Goal of cellular adaptation
Maintain a STEADY STATE despite adverse conditions. Survivial depends on changes in size or shape without affecting function
A decrease in cell SIZE Reduce oxygen consumption and other cell funtions. Most common in skeletal muscle, heart, sex organs, brain. Physiologic, disuse, pathologic examples
Increase in cell SIZE and amount of functioning tissue. Cells increase oxygen and cell functions. Physiologic, pathologic, compensatory examples
Increase in NUMBER of cells of organ or tissue with cells that are capable of mitotic division. Epidermis, intestinal, epithelium and glandular tissues capable. (often occurs with hypertrophy)Physiologic (hormonal, compensatory), pathologic examples
Stimulates RBC production through erythropoeitin
Reversible replacement of one cell type by another cell type. Occurs from chronic irritation and inflammation. (smoking)
Atyppical hyperplasia. Deranged cell growth resuling in change of cells size, shape and organization. May return to normal or concern it is cancer precursor
Plasia -- Trophic--
Number ; Size
Injurious Agents leading to cell injury
Physical forces, Radiation, Biologic agents and nutritional imbalances, chemical agents.
Lead filtered in kidneys and leads to hypertension. Enters brain and causes demyelination to cause acute encephalopathy and decreased intelligence. Competes with enzymes that decrease RBC which can lead to ANEMIA (cardinal sign)
Three outcomes of cell injury
1. Reversible injury
Mechanism causing cell injury. It's a by product of natural body function and too much can cause injury to DNA.
Mechanism causing cell injury. Most common cause of cell injury where decrease oxygen causes damage to mitochondia and decreased ATP. Cell swelling is sign and there's lactic acid build up. Results from COPD, anemia, edema, ichemia
Mechanism causing cell injury. It's activated due to injury and causes damage to cell.
Three types of intracellular accumulations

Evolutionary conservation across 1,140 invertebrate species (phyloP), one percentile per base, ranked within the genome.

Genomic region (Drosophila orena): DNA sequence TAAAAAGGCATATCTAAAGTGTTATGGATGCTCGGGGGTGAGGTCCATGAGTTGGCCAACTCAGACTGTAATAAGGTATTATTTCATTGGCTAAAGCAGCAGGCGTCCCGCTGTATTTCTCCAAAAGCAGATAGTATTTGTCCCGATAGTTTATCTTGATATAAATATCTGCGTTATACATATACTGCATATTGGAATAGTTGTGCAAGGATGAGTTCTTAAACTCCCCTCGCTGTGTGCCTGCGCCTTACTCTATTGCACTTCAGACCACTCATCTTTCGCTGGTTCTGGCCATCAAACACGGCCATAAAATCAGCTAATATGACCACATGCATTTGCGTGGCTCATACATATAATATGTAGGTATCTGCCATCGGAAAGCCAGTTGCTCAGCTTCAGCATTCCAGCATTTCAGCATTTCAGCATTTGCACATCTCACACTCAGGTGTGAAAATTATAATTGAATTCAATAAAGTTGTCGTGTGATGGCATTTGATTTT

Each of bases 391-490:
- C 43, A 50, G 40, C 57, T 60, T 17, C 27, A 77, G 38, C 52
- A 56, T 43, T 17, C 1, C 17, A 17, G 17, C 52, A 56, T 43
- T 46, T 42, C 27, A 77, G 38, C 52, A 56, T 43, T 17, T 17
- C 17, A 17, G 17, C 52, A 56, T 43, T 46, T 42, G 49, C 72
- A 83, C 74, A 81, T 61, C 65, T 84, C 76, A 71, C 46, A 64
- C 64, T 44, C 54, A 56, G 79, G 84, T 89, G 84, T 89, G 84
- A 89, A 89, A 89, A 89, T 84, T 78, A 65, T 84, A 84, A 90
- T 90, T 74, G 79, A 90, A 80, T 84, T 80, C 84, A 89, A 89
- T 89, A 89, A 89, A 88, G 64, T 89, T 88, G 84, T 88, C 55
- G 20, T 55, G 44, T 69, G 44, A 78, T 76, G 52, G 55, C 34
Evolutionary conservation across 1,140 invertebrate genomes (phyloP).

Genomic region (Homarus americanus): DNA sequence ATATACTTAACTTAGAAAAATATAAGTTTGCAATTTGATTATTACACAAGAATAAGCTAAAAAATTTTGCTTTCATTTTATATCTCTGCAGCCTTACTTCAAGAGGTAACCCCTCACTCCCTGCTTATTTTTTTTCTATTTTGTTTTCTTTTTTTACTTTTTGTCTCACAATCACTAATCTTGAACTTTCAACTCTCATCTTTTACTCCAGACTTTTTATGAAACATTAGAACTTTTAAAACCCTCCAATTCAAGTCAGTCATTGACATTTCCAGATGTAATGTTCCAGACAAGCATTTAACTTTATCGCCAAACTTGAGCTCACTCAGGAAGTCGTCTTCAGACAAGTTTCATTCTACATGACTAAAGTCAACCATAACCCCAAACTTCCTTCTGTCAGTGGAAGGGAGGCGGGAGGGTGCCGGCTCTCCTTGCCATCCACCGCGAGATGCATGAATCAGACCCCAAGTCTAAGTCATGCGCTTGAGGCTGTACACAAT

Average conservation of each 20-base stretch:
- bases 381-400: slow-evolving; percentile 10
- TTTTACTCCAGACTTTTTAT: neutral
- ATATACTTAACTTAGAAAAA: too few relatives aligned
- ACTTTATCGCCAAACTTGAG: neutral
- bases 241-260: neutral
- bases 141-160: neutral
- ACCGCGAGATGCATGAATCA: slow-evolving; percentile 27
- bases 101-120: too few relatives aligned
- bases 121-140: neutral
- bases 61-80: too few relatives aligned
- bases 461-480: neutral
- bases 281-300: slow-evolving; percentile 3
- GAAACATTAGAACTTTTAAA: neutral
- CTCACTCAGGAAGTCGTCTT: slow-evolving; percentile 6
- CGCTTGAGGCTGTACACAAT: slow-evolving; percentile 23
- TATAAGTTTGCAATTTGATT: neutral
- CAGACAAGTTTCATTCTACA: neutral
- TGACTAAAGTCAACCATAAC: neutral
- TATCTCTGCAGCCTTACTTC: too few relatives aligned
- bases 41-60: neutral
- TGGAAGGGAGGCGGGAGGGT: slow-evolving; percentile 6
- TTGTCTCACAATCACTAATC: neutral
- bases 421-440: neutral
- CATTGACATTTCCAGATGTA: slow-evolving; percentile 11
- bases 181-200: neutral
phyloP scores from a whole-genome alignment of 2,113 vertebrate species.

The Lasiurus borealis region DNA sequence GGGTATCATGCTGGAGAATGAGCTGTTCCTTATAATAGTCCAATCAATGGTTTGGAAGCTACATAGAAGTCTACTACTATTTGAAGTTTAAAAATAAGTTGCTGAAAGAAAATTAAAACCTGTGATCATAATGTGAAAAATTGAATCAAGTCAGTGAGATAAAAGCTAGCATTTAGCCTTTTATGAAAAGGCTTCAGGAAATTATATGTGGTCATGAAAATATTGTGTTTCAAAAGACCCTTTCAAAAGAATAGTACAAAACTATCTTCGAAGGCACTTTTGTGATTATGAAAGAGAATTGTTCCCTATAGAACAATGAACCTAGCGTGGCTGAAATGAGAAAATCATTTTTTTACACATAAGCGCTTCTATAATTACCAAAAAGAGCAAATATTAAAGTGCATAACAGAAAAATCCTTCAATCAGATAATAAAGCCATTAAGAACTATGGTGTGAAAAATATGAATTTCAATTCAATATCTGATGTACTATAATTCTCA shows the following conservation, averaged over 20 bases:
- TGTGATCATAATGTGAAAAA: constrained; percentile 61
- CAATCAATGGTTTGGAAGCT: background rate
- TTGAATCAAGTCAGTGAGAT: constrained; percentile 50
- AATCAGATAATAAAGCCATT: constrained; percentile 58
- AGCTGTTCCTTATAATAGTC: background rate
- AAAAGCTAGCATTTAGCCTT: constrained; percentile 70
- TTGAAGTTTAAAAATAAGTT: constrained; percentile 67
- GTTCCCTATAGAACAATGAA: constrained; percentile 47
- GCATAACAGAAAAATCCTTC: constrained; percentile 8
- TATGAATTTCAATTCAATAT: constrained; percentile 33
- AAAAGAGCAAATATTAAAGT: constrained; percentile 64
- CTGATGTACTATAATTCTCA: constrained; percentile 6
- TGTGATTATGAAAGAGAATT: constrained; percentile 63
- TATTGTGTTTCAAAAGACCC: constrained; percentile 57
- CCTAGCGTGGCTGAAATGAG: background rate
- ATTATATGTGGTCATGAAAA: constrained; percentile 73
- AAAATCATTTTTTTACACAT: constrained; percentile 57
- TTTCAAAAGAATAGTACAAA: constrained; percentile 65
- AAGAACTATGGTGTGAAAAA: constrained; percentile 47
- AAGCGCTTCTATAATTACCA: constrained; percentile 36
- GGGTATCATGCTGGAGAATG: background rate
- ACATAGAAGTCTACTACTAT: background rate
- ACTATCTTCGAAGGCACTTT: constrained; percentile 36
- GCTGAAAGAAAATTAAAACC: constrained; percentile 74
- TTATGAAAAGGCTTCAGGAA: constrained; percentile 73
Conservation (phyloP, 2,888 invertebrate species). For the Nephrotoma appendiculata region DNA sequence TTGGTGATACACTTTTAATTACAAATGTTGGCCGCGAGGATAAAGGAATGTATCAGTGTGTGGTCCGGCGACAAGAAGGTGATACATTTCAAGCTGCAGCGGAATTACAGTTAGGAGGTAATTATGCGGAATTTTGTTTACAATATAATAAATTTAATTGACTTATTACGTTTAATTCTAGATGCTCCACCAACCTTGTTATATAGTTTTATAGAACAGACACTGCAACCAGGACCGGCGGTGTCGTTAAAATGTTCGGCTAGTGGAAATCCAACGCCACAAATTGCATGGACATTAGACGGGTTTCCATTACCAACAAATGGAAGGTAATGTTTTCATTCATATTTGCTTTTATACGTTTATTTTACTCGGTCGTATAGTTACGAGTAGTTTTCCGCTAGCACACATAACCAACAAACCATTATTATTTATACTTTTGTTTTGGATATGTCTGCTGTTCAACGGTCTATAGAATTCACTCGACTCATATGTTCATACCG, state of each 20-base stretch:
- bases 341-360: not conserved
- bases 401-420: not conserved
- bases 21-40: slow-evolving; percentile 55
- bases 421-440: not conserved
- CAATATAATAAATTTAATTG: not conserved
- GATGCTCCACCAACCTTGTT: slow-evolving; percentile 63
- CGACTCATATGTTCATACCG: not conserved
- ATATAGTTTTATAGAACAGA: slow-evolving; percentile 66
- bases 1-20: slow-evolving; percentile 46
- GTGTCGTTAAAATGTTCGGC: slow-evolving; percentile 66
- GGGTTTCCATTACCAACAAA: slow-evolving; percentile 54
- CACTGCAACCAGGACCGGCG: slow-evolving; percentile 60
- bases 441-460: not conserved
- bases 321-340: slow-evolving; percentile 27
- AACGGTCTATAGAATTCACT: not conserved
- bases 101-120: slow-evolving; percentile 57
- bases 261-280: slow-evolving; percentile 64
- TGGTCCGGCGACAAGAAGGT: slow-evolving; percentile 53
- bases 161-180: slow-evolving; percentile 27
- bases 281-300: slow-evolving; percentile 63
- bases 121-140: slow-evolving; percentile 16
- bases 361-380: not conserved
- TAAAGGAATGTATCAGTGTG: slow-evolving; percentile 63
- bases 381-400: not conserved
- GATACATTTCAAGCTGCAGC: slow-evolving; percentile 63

1. Normal - fat build up
2. Abnormal endogenous products - Genetic disorders like Tay-Sachs and jaundice from bilirubin
3. Exogenous - environmental agents
Involves abnormal calcification deposits. Occurs in DEAD OR DYING TISSUE. Found in the lesions of atherosclerosis and leads to myocardial infarction (heart valves, aorta)
Involves abnormal calcification deposits. Consists of mineral deposits that occurs in NORMAL TISSUE as a result of hypercalcemia. Causes could be hyperparathyroidism, cancer with bone lesions, Vit B intox.
Impairs cell function. Manifestations of injury are cell swelling due to impaired Na/K pump; and fatty changes due to decrease in protein synthesis (liver, kidney, heart susceptible)
aka Cellular dissolution. Cell DEATH in organ/tissue that is part of living person (burn, heart attack). Loss of cell membrane integrity with release of products of cell death in intracellular space. Leads to inflammatory response.
4 types of necrosis
1. Liquefactive - bacterial infection. Cells become soft and liquid
2. Coagulative - result from hypoxia from severe ichemia or chemical injury (kidneys, heart, adrenal glands).
3. Caseous - results from TB - cheese-like debris
4, Fat - Caused by lipases (breast, pancreas, abdominal structutres)
Three types of gangrene
1. Dry - Slow spread, see line of demarcation, color to dark brown/black (result of coagulative necrosis)
2. Wet - Rapid tissue destruction. No line of demarcation. Foul odor, affects internal organs or extremities
3. Gas - Clostridium bacteria produces toxin that dissolves cell membranes, serious and amputation required. Bubbles of hydrogen sulfide gas from muscle tissue
"Dropping off or programmed death". Controlled cellular autodigestion. Physiological or pathologic. Eliminates cells that are worn out, too many, genetic damage
Three mechanisms of cell injury
1. Free Radical
2. Hypoxic/Ischemic (ATP depletion)
3. Intracellular calcoium